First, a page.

SAS® Fast-KPCA: An efficient and innovative nonlinear principal components method


Kernel Principal Components Analysis (KPCA) is an extension of PCA, which performs nonlinear dimension reduction. This is especially useful when we need to separate clusters that are not convex(not spherical or not elliptical). One advantage of KPCA versus PCA is that it is not bounded by the number of features/variables p but by the number of rows/observations n. It works by increasing the dimension of the space so that the resulting observations at the higher dimensional space can be separated and classified.

The exact implementation of KPCA utilizes the singular value decomposition (SVD) on the full inner product space, which is n by n. On larger data sets, running the exact method can be prohibitive or impossible to complete in a reasonable time. Additionally, for most input data sets, a smaller number of dimensions can explain most of the variation. SAS® Fast-KPCA implementation bypasses the limitations of the exact method by approximating the SVD using the Nyström method (Halko, 2009).

Before computing the SVD, existing implementations randomly sample the input data set to include only c observations to improve efficiency. SAS has implemented both an exact and Fast-KPCA. Fast-KPCA also subsets the input data to c components. Instead of randomly sampling to reduce the number of observations before computing the SVD, SAS selects c representative points by performing k-means on the original n observations. Using k-means to find the representative sample has the advantage that the c centroids are chosen to minimize the variation of points nearest to each centroid and maximize the variation to the other centroids. In some cases, the downstream effect of using k-means on computing the SVD increases numerical stability and improves clustering, discrimination, and classification.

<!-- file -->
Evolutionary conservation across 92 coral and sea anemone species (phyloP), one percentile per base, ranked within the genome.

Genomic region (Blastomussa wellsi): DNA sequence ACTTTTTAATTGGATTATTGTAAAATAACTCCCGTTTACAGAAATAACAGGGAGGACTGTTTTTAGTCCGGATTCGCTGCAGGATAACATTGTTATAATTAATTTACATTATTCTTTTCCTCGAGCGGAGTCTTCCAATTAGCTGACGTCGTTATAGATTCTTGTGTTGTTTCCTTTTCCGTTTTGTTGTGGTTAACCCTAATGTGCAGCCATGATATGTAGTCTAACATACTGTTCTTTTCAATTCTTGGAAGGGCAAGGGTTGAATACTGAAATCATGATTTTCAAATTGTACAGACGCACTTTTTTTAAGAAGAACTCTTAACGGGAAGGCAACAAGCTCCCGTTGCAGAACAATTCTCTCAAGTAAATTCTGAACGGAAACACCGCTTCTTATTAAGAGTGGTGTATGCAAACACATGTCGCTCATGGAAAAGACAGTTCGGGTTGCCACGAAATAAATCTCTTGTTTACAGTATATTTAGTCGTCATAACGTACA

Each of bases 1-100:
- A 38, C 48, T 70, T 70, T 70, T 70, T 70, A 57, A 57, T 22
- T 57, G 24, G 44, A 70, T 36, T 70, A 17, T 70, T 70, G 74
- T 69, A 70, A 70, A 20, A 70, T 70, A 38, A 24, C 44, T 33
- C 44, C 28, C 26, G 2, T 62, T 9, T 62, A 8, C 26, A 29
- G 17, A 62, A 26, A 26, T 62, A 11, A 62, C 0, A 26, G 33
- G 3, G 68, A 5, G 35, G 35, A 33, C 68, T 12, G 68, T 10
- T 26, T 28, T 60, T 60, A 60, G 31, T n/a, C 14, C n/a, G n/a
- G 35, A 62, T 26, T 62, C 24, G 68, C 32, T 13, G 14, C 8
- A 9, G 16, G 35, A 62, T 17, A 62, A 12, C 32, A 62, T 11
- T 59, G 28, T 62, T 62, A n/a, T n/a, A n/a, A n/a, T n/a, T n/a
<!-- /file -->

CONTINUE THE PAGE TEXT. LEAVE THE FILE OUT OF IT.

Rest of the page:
In the following example, we use simulated data on the performance of a centrifugal pump that moves water from a tank upward to a set of pipes in a factory. The data simulated on the centrifugal pump is the pump head which is the height at which water can be lifted in a column against gravity, and the discharge flow rate, which is the volume of water that the pump can clear in an hour. There is a non-linear inverse relationship between the pump head and flow rate. The data has two clusters, one for normal operations and one for faults where the stationary wear ring on the impeller is blocking the clearance of liquid being removed by the pump.

The following DATA step simulates the data and plots the relationship between flow rate and pump head.

caslib _all_ assign;
data casuser.centrifugal_pump;
   length Pump_Head 8 Flow_Rate 8 group $ 48;
   format Pump_Head Flow_Rate best12. group $char48.;
   label flow_rate= "Flow Rate at the Pump Outlet (meters^3/hour)"
         Pump_Head= "Pump Head (meters)";
   /*Normal Operations*/
   do i=1 to 10000;
      if i le 9500 then do;
         group="Normal Wear Ring Clearance";
         flow_rate = rand("Uniform", 7, 42);;
         Pump_Head = 67 - 0.0368*(flow_rate*flow_rate) + rand("Normal", 0, 0.25);
      else do;
         group="Low Wear Ring Clearance";
         flow_rate = rand("Uniform", 7, 42);;
         Pump_Head = 74 - 0.0361*(flow_rate*flow_rate) + rand("Normal", 0, 0.65);
ods graphics;
proc sgplot data=casuser.centrifugal_pump;